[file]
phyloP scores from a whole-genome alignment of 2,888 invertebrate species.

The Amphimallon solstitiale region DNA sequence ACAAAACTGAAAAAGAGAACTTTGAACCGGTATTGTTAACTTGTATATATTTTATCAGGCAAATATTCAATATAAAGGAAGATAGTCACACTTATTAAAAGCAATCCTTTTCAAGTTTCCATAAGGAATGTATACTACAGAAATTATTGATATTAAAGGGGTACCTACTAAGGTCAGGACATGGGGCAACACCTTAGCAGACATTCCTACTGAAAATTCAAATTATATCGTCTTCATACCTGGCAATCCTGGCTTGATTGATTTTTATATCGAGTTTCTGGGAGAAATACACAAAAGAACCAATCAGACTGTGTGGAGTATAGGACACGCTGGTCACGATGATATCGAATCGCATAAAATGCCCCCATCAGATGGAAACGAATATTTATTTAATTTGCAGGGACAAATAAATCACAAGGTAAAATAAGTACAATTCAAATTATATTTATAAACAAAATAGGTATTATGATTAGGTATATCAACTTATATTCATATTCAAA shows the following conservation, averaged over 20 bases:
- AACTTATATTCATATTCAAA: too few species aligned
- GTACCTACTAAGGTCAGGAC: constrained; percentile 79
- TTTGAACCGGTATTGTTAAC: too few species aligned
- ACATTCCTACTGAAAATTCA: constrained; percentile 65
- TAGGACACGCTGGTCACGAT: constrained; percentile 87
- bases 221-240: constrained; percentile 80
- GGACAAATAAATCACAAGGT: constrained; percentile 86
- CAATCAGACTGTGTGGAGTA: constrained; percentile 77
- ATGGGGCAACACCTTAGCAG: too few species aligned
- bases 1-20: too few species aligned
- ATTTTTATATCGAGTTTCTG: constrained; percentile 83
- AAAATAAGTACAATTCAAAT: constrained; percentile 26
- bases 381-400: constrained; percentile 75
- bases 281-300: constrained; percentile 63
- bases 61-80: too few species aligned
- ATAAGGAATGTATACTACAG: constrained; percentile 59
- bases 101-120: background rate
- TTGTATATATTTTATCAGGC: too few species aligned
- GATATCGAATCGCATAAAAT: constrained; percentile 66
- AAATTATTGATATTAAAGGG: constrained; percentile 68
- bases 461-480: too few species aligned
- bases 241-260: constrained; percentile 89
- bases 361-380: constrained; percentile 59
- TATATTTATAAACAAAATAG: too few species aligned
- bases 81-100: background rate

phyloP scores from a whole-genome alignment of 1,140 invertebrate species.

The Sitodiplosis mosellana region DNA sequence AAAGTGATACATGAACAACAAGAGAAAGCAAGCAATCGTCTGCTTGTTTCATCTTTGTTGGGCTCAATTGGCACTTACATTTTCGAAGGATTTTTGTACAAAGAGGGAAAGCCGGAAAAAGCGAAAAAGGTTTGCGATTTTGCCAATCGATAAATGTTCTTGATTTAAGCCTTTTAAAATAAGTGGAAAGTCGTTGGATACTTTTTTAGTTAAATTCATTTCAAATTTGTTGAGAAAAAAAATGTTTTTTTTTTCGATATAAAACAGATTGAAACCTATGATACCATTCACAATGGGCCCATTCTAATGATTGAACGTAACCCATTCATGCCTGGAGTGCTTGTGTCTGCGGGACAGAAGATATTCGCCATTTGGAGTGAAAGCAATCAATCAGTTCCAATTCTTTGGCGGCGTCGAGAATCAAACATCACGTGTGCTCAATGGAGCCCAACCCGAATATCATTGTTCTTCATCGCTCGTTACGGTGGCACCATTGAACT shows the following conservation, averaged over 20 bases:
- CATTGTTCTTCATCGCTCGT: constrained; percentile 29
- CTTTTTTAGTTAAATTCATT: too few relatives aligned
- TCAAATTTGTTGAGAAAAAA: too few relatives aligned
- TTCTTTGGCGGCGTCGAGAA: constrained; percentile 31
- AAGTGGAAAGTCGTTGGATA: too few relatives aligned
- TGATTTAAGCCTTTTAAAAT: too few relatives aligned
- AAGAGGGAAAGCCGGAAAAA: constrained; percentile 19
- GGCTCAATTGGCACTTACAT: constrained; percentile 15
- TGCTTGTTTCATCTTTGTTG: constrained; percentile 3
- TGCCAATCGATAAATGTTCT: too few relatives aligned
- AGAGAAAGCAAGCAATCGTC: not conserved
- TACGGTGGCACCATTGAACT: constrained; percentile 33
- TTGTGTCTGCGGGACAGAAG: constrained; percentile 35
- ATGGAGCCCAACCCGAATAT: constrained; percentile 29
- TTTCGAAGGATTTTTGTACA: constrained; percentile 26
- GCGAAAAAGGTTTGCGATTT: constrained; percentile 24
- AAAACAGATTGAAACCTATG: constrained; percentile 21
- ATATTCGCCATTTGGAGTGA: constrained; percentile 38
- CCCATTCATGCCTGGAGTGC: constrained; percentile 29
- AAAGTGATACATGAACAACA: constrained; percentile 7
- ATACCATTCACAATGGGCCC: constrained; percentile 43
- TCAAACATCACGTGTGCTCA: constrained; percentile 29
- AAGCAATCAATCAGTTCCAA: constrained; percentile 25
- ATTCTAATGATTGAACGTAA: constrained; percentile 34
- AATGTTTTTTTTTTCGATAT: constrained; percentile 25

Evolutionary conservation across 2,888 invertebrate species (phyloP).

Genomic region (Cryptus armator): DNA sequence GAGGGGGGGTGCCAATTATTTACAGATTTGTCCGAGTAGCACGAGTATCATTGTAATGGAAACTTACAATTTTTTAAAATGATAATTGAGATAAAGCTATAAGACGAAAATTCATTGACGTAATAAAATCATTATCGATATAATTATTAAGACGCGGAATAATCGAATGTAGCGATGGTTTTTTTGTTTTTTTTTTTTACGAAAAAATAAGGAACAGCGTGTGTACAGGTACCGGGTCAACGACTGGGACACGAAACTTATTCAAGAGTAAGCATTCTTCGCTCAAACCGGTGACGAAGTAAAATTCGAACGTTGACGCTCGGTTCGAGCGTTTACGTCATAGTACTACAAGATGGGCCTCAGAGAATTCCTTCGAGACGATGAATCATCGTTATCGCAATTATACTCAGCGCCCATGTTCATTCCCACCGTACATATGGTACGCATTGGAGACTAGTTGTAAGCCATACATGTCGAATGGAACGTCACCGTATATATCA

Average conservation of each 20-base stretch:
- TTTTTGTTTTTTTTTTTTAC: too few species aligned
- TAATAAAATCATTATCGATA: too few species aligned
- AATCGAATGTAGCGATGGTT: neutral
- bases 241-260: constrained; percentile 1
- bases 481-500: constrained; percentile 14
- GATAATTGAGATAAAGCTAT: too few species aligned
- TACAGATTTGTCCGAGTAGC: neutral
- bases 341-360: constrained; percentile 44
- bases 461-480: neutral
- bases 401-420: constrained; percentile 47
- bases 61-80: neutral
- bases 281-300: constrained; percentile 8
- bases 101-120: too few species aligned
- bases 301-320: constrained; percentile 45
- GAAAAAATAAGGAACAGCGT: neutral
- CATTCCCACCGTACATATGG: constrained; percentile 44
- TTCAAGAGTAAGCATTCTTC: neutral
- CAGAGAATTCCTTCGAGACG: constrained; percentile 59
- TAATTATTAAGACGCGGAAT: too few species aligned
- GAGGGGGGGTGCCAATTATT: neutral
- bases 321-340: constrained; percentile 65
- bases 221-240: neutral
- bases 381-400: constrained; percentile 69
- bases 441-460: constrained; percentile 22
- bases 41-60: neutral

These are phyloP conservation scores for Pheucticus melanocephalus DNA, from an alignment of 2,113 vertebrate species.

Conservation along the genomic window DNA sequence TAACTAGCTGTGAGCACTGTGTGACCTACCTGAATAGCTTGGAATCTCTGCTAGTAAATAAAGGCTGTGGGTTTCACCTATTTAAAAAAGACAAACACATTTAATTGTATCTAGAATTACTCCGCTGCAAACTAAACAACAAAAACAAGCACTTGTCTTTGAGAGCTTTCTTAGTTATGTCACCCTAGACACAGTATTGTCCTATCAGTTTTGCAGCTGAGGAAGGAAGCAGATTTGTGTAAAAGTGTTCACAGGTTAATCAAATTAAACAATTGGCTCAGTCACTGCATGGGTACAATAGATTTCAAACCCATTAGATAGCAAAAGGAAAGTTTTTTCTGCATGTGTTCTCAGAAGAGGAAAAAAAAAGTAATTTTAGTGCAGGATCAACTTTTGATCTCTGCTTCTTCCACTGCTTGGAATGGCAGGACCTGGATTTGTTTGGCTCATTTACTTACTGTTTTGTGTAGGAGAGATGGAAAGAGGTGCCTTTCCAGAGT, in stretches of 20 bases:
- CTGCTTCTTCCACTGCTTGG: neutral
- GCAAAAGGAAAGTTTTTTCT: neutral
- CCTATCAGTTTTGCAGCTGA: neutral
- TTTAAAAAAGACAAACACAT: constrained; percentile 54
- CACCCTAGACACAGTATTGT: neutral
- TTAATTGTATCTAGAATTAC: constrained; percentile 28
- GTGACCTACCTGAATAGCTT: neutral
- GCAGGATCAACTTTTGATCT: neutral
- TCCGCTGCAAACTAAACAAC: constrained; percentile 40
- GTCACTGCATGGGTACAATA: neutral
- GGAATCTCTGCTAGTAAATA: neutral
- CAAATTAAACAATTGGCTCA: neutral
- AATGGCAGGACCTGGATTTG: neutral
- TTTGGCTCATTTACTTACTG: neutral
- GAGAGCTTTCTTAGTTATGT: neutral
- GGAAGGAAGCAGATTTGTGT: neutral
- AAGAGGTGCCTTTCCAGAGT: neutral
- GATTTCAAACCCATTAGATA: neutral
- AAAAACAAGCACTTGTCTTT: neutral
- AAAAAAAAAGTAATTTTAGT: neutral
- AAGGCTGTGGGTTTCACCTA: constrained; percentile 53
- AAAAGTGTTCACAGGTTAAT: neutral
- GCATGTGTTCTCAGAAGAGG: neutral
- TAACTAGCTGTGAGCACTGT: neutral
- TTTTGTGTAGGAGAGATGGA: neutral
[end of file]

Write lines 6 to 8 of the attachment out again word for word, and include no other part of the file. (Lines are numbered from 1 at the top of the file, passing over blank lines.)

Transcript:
- ACATTCCTACTGAAAATTCA: constrained; percentile 65
- TAGGACACGCTGGTCACGAT: constrained; percentile 87
- bases 221-240: constrained; percentile 80